Motor vs. sensory predictions
Chapter 4 endnote 50, from Lisa Feldman Barrett.
Some context is:
...these regions predict that your heart rate should increase and your blood vessels should dilate, for instance, in preparation to run. A pounding heart and surging blood would cause interoceptive sensations, so your brain must predict those sensations as well.
The brain's control of the body, sent as body-budgeting predictions, and interoceptive predictions come from the same columns of neurons and are related information. (They may even be exactly the same pattern of neural firing, just arriving at different places.) To the neurons in subcortical regions and in the spinal cord, the information is a body-budgeting prediction to the body (Figure B, below), whereas to the sensory regions, it’s a sensory prediction (Figure D). This arrangement is sometimes called corollary discharge or sending efference copies.
Neurons in Layers V and VI of body-budgeting (visceromotor) regions in the brain (which are part of the interoceptive network; see blue regions in Figure A) send predictions to Layers II through III to posterior/mid insula, which serves as primary interoceptive cortex. This serves to change the firing of those neurons in advance of incoming thalamic input from the body to Layer IV of primary interoceptive cortex, completing the simulated sensation.
Body-budgeting regions send a variety of efference copies to motor cortex (Figure C) and to other sensory cortices (Figure D).
Notes on the Notes
- As explained in Barrett, Lisa Feldman, and W. Kyle Simmons. 2015. “Interoceptive Predictions in the Brain.” Nature Reviews Neuroscience 16 (7): 419–429.
- As explained in Barrett, Lisa Feldman. 2017. "The theory of constructed emotion: an active inference account of interoception and categorization." Social Cognitive and Affective Neuroscience 12 (1): 1-23.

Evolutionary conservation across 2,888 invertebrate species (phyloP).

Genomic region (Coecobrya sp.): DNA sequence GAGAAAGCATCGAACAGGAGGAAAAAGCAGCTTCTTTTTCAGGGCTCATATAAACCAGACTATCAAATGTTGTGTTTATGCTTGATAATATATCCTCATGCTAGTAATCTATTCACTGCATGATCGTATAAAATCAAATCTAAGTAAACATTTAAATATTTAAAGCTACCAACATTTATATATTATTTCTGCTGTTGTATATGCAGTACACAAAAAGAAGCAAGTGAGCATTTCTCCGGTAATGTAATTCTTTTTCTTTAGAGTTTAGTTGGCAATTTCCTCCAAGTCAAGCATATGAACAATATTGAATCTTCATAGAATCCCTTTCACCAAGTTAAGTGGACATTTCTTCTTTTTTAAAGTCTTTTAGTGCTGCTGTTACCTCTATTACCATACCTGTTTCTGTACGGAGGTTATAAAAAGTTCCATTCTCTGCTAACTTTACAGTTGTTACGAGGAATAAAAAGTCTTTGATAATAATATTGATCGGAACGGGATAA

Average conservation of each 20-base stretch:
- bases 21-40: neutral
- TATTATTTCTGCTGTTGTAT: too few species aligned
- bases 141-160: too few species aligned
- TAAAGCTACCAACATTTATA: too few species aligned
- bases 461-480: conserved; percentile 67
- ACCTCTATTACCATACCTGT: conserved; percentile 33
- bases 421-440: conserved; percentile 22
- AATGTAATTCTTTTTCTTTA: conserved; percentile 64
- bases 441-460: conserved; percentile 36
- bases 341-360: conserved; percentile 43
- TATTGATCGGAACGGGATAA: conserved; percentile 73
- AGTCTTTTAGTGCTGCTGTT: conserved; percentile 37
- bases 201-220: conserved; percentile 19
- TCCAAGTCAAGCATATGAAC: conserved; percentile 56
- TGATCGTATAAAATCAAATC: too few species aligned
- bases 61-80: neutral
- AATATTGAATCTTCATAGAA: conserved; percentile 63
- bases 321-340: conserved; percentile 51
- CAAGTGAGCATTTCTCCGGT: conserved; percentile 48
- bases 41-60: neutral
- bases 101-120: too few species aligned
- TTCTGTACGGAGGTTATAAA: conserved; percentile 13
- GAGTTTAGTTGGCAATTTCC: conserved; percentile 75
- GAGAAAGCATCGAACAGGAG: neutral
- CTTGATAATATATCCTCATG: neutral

- As explained in Kleckner, Ian, Jiahe Zhang, Alexandra Touroutoglou, Lorena Chanes, Chenjie Xia, W. Kyle Simmons, Karen Quigley, Bradford Dickerson, and Lisa Feldman Barrett. 2017. “Evidence for a Large-Scale Brain System Supporting Interoception in Humans.” Nature Human Behavior 1: 0069.
- Bastos, Andre M., W. Martin Usrey, Rick A. Adams, George R. Mangun, Pascal Fries, and Karl J. Friston. 2012. "Canonical microcircuits for predictive coding." Neuron 76 (4): 695-711.
- Adams, Rick A., Stewart Shipp, and Karl J. Friston. 2013. "Predictions not commands: active inference in the motor system." Brain Structure and Function 218 (3): 611-643.
- Barrett, Lisa Feldman, and W. Kyle Simmons. 2015. “Interoceptive Predictions in the Brain.” Nature Reviews Neuroscience 16 (7): 419–429.
- Chanes, Lorena, and Lisa Feldman Barrett. 2016. “Redefining the Role of Limbic Areas in Cortical Processing.” Trends in Cognitive Sciences 20 (2): 96–106.
- For evidence that primary motor cortex is granular in structure, see Barbas, Helen, and Miguel Á. García-Cabezas. 2015. "Motor cortex layer 4: less is more." Trends in Neurosciences 38 (5): 259-261.